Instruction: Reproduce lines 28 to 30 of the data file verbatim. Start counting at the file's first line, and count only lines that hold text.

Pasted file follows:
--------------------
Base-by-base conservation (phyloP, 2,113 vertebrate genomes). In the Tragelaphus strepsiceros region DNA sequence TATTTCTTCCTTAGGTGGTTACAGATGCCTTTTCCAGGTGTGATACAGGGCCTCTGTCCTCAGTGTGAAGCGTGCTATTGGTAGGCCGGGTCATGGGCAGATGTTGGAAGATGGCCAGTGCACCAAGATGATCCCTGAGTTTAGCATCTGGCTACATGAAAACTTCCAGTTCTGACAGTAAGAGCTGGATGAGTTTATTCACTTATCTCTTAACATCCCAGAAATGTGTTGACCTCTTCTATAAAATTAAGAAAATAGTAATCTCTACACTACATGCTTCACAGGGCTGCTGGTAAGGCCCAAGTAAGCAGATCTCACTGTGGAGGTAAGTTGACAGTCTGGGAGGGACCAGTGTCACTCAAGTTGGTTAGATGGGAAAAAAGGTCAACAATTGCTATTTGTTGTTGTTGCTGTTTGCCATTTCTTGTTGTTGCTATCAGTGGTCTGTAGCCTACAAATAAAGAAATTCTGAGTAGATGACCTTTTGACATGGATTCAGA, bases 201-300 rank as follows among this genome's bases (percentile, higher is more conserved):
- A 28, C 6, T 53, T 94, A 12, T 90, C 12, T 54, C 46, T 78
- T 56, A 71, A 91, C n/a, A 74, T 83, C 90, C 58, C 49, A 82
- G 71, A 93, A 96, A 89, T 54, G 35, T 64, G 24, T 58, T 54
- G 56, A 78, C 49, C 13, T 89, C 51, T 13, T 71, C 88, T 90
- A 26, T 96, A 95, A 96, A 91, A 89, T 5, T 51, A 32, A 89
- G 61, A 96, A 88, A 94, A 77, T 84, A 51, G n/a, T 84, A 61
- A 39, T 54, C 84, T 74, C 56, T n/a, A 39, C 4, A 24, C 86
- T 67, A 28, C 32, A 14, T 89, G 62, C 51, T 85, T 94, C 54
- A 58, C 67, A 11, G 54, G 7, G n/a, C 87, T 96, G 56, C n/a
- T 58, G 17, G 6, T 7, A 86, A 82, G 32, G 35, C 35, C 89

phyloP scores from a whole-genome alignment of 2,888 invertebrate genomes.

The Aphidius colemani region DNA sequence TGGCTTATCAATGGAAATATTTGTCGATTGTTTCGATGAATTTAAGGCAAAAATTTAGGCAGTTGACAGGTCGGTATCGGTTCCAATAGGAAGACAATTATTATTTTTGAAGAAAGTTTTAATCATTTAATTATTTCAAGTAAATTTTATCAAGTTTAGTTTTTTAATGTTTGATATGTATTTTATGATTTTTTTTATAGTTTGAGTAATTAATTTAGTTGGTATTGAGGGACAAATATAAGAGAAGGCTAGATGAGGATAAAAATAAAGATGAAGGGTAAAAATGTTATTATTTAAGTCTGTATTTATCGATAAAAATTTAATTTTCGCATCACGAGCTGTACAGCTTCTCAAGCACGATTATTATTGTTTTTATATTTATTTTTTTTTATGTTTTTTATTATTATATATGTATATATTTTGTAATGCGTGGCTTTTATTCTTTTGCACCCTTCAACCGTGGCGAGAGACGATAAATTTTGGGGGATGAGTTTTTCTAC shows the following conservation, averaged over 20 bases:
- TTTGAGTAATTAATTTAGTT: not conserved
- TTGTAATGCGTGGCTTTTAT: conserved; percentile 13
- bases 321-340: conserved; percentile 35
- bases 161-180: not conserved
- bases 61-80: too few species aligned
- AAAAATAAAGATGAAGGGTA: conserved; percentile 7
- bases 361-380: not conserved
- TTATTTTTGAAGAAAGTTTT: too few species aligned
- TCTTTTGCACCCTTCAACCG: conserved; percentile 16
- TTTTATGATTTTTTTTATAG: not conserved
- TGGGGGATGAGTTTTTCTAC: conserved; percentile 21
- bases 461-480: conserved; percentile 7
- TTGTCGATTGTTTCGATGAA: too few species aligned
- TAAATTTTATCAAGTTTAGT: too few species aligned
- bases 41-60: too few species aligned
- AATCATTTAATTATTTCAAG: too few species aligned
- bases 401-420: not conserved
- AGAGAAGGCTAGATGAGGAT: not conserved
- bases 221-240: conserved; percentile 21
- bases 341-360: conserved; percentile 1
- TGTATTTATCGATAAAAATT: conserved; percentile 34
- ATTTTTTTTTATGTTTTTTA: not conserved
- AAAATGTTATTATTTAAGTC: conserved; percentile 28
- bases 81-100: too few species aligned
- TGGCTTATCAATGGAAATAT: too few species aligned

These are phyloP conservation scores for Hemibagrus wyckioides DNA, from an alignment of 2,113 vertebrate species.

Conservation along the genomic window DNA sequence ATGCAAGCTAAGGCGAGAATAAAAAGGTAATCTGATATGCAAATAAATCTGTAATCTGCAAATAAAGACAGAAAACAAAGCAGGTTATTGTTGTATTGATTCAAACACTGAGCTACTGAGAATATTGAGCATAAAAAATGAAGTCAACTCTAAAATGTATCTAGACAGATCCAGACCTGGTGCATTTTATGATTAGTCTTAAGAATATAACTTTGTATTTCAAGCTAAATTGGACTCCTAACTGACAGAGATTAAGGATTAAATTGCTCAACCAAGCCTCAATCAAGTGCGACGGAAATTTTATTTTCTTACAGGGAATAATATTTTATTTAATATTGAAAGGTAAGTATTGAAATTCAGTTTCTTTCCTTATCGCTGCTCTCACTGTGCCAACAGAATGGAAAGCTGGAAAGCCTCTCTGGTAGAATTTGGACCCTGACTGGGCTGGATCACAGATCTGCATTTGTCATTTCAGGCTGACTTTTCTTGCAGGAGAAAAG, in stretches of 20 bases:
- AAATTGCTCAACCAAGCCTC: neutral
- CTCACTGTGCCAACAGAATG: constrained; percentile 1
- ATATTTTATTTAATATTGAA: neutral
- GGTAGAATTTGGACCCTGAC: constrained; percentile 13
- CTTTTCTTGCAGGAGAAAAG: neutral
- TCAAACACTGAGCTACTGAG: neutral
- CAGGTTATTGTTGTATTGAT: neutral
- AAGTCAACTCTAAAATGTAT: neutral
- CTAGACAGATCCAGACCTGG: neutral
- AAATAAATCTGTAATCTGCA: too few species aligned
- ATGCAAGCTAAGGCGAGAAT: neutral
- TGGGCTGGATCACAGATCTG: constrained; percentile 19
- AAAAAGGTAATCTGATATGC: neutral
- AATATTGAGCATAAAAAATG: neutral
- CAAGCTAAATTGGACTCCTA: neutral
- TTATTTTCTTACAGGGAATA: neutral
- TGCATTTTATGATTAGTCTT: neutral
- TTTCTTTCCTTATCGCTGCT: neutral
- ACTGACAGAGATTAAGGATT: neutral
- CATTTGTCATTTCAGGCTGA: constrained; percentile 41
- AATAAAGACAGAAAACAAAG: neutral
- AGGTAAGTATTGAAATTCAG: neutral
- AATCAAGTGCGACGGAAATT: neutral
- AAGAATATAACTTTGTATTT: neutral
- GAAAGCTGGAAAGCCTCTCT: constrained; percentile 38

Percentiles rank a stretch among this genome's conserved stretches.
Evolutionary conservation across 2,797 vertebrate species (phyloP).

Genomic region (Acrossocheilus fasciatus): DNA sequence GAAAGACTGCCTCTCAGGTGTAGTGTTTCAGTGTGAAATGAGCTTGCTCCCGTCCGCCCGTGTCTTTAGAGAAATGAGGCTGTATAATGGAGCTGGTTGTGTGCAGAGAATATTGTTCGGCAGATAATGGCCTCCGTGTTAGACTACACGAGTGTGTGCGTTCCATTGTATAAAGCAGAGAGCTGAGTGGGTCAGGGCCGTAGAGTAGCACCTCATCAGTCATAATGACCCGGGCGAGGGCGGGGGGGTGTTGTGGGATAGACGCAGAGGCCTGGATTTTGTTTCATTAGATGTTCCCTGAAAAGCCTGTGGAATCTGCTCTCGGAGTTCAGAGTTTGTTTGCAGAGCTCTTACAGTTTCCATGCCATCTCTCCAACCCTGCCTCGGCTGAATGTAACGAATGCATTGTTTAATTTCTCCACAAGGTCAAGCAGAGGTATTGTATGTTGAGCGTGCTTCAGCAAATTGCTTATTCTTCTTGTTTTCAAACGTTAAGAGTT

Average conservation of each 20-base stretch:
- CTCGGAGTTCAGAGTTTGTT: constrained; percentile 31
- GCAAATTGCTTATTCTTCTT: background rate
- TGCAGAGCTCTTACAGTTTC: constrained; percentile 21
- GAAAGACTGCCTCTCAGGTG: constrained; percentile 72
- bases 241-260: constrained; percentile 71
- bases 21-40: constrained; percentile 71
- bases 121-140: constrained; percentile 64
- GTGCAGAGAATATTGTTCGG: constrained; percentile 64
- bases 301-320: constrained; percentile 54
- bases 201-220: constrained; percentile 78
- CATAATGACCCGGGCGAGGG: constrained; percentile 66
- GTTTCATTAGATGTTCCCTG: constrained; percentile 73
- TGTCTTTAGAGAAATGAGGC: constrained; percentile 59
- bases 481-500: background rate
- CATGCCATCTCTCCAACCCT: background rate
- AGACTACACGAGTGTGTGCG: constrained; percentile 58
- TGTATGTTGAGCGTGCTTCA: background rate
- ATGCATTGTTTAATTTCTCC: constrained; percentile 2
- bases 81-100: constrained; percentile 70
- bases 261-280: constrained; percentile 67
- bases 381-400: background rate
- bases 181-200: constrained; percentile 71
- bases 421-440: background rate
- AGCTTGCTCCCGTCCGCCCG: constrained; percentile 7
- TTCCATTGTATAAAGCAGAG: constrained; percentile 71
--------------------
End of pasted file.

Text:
- bases 41-60: too few species aligned
- AATCATTTAATTATTTCAAG: too few species aligned
- bases 401-420: not conserved